Precautions with Heating Essential Oils

The most common method of warming up or heating up essential oils is adding them to an essential oil burner, placing a candle underneath, and letting it burn away. This may seem like a good idea. However, it can actually render the essential oil ineffective and poses some hazardous issues.

Essential oils are volatile organic compounds. They can change from liquid stage to gas stage quickly, meaning they can easily evaporate when exposed to air. In the presence of heat, this makes the chemical compounds of essential oils break down quicker compared to the absence of heat, changing the chemical structure and can render it ineffective.

There’s a reason why essential oils are kept in dark colored glass bottles, because they oxidise easily. Essential oils exposed to sunlight for a prolonged period is a common culprit, another is essential oils that are being heated up manually. Oxidised essential oils are not only ineffective but also irritating to the skin.

When there’s too much heat, there’s fire. Essential oils are not only volatile, but they are also flammable. Although not common, if you’re still using the essential oil burner method, it may catch on fire, especially if you have curious young children and/or pets living with you.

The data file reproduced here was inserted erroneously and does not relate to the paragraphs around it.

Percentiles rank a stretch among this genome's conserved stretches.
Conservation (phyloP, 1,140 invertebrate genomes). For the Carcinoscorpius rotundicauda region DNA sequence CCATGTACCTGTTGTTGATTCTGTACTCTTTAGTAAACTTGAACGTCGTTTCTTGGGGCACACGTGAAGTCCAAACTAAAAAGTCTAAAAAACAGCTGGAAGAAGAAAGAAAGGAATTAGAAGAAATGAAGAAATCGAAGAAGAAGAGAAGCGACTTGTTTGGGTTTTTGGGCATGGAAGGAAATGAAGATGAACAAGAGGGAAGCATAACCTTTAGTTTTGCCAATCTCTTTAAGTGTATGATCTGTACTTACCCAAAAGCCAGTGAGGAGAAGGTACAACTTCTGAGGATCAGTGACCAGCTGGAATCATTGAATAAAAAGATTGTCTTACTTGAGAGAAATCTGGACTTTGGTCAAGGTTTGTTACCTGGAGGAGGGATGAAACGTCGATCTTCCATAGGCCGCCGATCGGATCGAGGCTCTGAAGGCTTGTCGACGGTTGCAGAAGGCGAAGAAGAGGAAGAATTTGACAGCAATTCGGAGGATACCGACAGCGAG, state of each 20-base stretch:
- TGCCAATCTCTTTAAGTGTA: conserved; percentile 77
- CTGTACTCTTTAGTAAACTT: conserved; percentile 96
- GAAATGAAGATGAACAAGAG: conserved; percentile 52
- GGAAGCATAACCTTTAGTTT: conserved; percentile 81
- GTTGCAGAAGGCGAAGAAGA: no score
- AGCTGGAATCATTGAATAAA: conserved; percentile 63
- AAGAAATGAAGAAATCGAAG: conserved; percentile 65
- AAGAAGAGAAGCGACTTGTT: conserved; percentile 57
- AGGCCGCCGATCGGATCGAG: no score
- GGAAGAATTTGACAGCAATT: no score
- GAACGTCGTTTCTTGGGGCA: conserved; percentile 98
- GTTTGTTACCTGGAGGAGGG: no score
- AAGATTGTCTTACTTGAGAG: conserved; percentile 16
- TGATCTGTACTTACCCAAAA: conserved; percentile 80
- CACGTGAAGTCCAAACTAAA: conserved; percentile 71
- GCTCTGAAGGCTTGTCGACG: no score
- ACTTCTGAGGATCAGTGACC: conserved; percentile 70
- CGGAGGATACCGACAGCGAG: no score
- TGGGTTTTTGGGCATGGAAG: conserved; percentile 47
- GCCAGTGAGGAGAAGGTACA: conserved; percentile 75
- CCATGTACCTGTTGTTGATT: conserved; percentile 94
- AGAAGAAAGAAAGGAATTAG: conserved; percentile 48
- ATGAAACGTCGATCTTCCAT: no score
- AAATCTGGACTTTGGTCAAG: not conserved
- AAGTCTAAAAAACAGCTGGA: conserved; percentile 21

If you want to enjoy your essential oils via inhalation, opt for a diffuser instead of an essential oil burner. They may cost more and require a little more work and maintenance, but they are definitely better and safer for you in the long run. There are also plenty of options in the market currently.

Now what about using oils that give off that “warm” or even “hot” effect topically? Generally, essential oils that are considered warm or hot oils are ginger, cinnamon bark, clove, basil, oregano and etc. Hot oils can help to provide pain relief when applied topically but they also have a much higher risk of irritation compared to essential oils that aren’t considered hot.

Since essential oils are so strong and concentrated by nature, any type of essential oil that is pure and unadulterated will cause an adverse reaction when they come into contact with the skin without prior dilution. So… does that mean that you can’t use hot essential oils topically, ever?

While it is better to enjoy hot or warm essential oils by adding them to a diffuser, you can still use them topically, but with much stronger dilution than usual. When working with hot oils, use a stronger dilution rate – 0.2% – 0.5% (1-3 drops of essential oils to 2 tablespoons carrier oil).

To conclude, if you want your essential oils to last long and be safe to use, never expose them to heat or sunlight. Not only does it degrade the quality of the essential oils, it can cause a major reaction when it comes into contact with your skin. Although essential oils are organic and natural, it does not mean that they have no dangerous side effects when misused.